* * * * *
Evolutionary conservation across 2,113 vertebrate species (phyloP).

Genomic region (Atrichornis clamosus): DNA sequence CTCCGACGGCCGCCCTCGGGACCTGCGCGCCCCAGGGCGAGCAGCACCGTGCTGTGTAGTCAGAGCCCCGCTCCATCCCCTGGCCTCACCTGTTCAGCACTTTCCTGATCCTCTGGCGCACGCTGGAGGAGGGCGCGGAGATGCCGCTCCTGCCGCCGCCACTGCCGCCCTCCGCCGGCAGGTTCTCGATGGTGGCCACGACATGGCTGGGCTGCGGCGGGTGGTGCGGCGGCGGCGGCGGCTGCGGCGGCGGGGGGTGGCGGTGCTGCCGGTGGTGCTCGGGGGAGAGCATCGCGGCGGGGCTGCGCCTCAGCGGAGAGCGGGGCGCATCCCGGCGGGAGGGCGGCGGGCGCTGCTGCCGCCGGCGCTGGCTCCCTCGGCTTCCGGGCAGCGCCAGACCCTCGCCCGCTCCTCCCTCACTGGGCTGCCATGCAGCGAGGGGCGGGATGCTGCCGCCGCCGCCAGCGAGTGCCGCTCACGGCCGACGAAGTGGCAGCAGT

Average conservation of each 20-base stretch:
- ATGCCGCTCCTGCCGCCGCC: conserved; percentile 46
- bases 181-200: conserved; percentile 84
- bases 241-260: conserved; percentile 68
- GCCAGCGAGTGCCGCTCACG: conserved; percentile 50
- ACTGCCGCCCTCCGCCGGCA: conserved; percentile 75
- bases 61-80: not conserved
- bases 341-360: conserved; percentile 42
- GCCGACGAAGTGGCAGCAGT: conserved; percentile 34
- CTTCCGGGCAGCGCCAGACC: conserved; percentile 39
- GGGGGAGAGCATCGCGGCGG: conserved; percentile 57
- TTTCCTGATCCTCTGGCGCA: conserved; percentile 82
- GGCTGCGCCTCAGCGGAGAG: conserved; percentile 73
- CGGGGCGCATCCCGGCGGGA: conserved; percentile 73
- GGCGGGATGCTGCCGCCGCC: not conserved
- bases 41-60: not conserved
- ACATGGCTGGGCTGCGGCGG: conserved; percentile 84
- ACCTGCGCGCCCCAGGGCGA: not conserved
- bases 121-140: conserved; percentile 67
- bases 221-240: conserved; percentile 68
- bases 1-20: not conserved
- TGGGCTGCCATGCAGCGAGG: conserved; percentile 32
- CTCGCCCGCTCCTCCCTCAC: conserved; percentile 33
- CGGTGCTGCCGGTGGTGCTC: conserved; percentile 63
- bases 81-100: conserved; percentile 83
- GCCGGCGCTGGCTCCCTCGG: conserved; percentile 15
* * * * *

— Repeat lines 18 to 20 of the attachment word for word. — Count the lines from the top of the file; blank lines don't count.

- bases 41-60: not conserved
- ACATGGCTGGGCTGCGGCGG: conserved; percentile 84
- ACCTGCGCGCCCCAGGGCGA: not conserved